Over the course of a week, Japanese Prime Minster Shinzo Abe traveled to Mongolia, Turkmenistan, Tajikistan, Uzbekistan, Kyrgyzstan, and Kazakhstan. The five-hour Mongolia stop that kicked off the trip was unique, as it touched on the North Korean abductees issue (which remains an important political topic for Tokyo). But the primary motivation for Abe’s whirlwind Central Asian tour is to push for Japan’s economic interests and counter the expansion of Chinese influence in the region by strengthening economic and energy-related bilateral cooperation with each of the five nations.
Before he departed, Abe spoke at Haneda International Airport to explain the reasoning behind the trip: “Mongolia and Central Asia are located at the heart of Asia and make up a geopolitically very important area serving as an East-West connection point… As all of the countries are seeking high-quality infrastructure, Japan has a role to play. Together with the Japanese business leaders who will accompany us, we’re hoping to dramatically strengthen ties with each of these nations.”
It has been nine years since the last Japanese prime minister visited Central Asia; that and the fact that Abe is the first Japanese prime minister to visit Turkmenistan, Tajikistan, or Kyrgyzstan is, of course, a reflection of the impact of globalization, but it’s also a demonstration of Japan’s unprecedented level of interest in the region.Enjoying this article? Click here to subscribe for full access. Just $5 a month.
During Abe’s trip, Japan dispensed millions to trillions of yen in aid and economic cooperation at each destination. Japan plans not only to give, but to gain as well–Abe said he sees economic potential worth more than 3 trillion yen ($24 billion) in infrastructure and other projects in Central Asia. Fifty business leaders accompanied Abe in search of such opportunities.
In Turkmenistan, deals were reached for Japan to provide at least 2.2 trillion yen ($18 billion) in assistance to build social infrastructure, such as natural gas-processing plants, power generation facilities, and other facilities. Turkmen President Gurbanguly Berdimuhamedov also expressed hope that Japanese companies will get involved in constructing natural gas plants and transportation infrastructure. Turkmenistan hopes to add more value to the gas it produces; its natural gas is primarily exported to China through pipelines.
On Abe’s next stop, Tajikistan, he pledged 900 million yen ($7.5 million) in grant aid to improve water facilities and agricultural productivity. Japan also agreed to increase its support for Tajikistan to strengthen border control along its 1,400 kilometer border with Afghanistan, to prevent terrorists and drugs from entering the country.
Official development assistance of 12 billion yen ($99 million) in loans and 700 million ($5.8 million) in grant aid was pledged to Uzbekistan. This financial assistance will be used to build power facilities and enhance medical-related equipment.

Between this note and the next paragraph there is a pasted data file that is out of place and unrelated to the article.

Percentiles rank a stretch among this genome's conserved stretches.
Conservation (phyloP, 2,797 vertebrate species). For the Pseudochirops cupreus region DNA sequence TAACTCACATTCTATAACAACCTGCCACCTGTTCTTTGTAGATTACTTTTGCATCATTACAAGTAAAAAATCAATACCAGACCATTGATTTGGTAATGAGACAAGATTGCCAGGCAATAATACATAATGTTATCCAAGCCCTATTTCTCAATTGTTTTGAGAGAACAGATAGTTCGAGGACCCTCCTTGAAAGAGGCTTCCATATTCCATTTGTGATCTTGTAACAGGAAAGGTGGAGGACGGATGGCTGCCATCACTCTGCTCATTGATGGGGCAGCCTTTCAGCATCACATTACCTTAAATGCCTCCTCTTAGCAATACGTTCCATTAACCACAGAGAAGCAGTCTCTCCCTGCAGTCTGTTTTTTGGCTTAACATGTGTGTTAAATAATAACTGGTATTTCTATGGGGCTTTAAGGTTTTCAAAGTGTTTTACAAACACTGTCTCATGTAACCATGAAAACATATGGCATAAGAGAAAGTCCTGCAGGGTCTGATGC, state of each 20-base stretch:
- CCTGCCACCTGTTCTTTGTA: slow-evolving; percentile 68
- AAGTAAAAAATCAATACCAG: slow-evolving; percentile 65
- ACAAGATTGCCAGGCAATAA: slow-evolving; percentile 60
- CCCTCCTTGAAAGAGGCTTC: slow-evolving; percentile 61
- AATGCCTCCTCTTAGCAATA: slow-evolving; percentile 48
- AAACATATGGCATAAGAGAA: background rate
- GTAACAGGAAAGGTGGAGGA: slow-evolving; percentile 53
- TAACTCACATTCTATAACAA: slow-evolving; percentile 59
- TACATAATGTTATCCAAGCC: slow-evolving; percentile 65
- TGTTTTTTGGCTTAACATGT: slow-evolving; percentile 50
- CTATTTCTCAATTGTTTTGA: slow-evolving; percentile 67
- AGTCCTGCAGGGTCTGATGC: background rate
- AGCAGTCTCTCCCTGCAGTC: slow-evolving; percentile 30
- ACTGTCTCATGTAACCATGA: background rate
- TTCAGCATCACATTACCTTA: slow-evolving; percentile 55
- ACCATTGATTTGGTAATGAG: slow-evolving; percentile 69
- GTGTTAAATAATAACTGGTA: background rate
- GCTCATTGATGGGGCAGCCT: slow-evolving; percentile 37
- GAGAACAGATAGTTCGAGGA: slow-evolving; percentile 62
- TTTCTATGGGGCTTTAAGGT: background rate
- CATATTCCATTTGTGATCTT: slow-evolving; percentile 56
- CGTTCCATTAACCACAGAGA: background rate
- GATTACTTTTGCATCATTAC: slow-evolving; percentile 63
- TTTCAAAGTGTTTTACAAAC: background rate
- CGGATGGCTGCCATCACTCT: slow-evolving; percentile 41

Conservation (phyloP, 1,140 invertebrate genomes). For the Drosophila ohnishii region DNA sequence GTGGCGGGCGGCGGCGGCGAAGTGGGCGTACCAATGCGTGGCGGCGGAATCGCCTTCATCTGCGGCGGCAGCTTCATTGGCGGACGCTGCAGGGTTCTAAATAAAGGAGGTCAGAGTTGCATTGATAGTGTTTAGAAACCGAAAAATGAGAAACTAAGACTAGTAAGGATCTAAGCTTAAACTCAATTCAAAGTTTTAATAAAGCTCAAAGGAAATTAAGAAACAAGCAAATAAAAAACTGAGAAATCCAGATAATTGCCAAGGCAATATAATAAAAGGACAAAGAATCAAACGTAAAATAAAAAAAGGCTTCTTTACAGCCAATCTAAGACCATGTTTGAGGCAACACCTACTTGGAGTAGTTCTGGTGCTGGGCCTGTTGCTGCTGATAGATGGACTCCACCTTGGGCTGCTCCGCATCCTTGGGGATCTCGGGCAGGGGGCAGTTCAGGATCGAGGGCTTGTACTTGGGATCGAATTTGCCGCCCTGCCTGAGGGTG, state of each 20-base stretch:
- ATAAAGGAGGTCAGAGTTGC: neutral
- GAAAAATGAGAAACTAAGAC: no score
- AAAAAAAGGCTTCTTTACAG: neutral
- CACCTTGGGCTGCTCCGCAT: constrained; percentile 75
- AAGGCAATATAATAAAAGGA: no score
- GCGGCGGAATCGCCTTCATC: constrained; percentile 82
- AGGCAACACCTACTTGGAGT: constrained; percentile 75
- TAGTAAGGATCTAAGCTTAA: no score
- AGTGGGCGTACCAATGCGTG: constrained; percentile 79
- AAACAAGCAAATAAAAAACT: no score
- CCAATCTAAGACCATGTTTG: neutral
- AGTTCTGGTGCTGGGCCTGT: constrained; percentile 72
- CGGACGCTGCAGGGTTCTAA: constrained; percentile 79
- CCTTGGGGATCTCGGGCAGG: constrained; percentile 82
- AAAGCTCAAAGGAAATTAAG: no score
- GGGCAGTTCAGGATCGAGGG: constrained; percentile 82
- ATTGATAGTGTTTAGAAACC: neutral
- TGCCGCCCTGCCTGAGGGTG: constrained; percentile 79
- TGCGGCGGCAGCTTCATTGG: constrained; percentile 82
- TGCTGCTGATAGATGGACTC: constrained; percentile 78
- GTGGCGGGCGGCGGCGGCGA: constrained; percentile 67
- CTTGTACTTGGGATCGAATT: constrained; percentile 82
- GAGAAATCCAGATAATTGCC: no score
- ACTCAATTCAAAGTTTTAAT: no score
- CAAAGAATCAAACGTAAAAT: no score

In Kyrgyzstan, Japan agreed to resume yen loans, which had been frozen for 16 years. Yen loans were frozen after Kyrgyzstan began falling behind schedule in 1999. Japan will now lend about 12 billion yen ($99 million) to help the country build a highway connecting the capital with a southern city.
Cooperation took a different approach in Kazakhstan, where Abe offered to support building nuclear power plants. Abe and Kazakh President Nursultan Nazarbayev also committed to cooperate on nuclear disarmament, nonproliferation, and facilitate the enactment of the Comprehensive Test Ban Treaty. Japan is the only nation to suffer an atomic bombing, while Kazakhstan experienced hundreds of nuclear tests while it was a part of the Soviet Union.
It is a marriage of convenience between Japan and these five Central Asian nations. The Central Asian nations are currently best known for their natural resources, most notably oil and natural gas but also including uranium, rare metals, and gold. But because of decreasing prices for natural resources, these five nations are trying to diversify their industrial base. This is where Japan can step in, because of Japan’s experience and know-how exporting social infrastructure. In fact, Abe’s economic growth strategy promotes expanding infrastructure exports.
Japan is entering an already-crowded competition for influence. As former members of the Soviet Union, the five Central Asian nations all maintain close ties with Russia. More recently, China has been cultivating strong political, financial and economic ties with each of these five nations. China’s “One Belt, One Road” initiative, the Shanghai Cooperation Organization, and the Asian Infrastructure Investment Bank are three of the flashiest ways China is increasing its regional presence. It is this development, more so than Russia’s long-standing engagement, that is prompting the current Japanese response. Asahi Shimbun cites a high-ranking Foreign Ministry official as saying, “With China increasing its presence, it will be important for Japan to show a posture of wanting to be engaged in the development of this area.” Instead of waiting for Central Asian leaders to visit Japan, Abe has made his interest clear by visiting Central Asia.
Central Asian nations, too, have an interest in bringing Japanese influence in. As Yomiuri Shimbun comments, Japan can act as a “safety valve” – more trade with and investment from Japan can reduce their reliance on China and Russia. The Central Asian nations also may want a hedge against China, a role Japan can fill.
After concluding this trip successfully, the next big moment in Japan-Central Asian relations will be the foreign ministers’ meeting next year. The meeting, “Central Asia plus Japan” initiative, will be hosted in Turkmenistan.